41st House District candidates debate graduated income tax plan
One of the hottest Illinois races on the Nov. 3 ballot is an issue that divides the candidates vying for the 41st House District: a constitutional amendment that would set the stage for a graduated income tax.
Changing the tax structure so that rates rise by income level would lower the burden on the middle class and put some much-needed revenue in the state's coffers, Democrat Janet Yang Rohr said. But Republican incumbent Grant Wehrli argues that asking for money from the state's wealthiest residents won't fix its budget woes and could end up doing more harm than good.
With nearly two terms under his belt, Wehrli is seeking another turn at bat to fight corruption and push for fiscal responsibility. Born and raised in Naperville, the former city councilman pointed to his willingness to reach across the aisle and his track record of voting for what best represents the district, rather than along party lines, he says.
Yang Rohr, who also grew up in Naperville and now sits on the Naperville Unit District 203 school board, says she believes it's time for a fresh start. A global data director at Morningstar, she pledged to defend women's rights and support better access to health care, while also protecting the middle class and retirees.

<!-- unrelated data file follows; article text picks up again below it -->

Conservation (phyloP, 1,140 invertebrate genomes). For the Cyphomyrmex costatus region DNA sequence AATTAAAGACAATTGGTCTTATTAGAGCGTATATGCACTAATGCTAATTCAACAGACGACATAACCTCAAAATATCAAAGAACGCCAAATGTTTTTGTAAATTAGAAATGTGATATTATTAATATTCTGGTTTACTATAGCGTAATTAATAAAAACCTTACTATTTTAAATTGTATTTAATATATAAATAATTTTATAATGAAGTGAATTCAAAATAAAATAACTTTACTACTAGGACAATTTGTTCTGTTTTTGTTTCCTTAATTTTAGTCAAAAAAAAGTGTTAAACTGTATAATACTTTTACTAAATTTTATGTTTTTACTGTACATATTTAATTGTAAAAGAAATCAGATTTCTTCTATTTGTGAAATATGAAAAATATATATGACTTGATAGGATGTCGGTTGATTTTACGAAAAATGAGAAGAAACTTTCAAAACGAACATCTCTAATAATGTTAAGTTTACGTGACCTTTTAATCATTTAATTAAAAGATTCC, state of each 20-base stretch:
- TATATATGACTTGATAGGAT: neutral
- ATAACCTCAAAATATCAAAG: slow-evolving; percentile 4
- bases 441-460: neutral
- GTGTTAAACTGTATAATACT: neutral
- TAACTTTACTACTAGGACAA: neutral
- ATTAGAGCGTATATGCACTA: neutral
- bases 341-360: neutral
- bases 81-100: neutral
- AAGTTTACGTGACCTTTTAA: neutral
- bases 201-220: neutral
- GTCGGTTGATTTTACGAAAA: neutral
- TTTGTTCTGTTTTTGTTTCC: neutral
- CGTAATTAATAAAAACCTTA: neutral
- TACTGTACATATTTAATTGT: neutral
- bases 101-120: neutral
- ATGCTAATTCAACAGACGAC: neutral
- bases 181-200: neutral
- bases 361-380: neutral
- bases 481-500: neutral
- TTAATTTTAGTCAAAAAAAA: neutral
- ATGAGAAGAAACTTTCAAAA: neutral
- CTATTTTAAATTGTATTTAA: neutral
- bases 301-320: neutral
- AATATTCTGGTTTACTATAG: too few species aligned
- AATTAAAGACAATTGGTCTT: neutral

Gov. J.B. Pritzker's graduated income tax plan is a simple solution to lowering taxes for a majority of Illinois residents, Yang Rohr said during a virtual candidate forum Wednesday. The additional revenue generated by taxing the state's wealthiest at higher rates could help fund crucial service areas, such as education and programs for those with developmental disabilities, she said.
But even if their taxes are maintained or reduced, middle- and lower-class families could feel the effects of the state's financial struggles in other ways, Wehrli said, pointing to recent increases in the state's gas tax and vehicle registration fees.
"Simply asking for more money is not the solution," he said. "What we need to look at is how we're spending money. Budgets are reflective of our priorities."
At a time when other agencies are trying to reduce expenses amid the coronavirus pandemic, Wehrli said, Illinois' budget this fiscal year anticipates spending $2 billion more than last year and relies on $6 billion in federal aid. During an interview with the Daily Herald Editorial Board, he likened the move to pouring "kerosene on a raging fiscal inferno."
"We need to get our fiscal house in order before we go to the taxpayers for one more cent," he said.
Yang Rohr argued the progressive tax will increase revenues that could help the tackle those very issues, while also addressing a growing wealth disparity in Illinois.
"In this context, I think adopting a graduated tax policy like that of the federal structure makes a lot of sense," she said.
She disregarded Wehrli's "slippery slope" argument, saying voters have the power to keep legislators in check if their actions don't reflect the district's values. Regardless of whether the progressive tax question passes, Yang Rohr said, "I am absolutely committed to not raising taxes on middle-class families and not levying taxes on retirement income. Full stop."
The 41st House District includes parts of Naperville and Warrenville.
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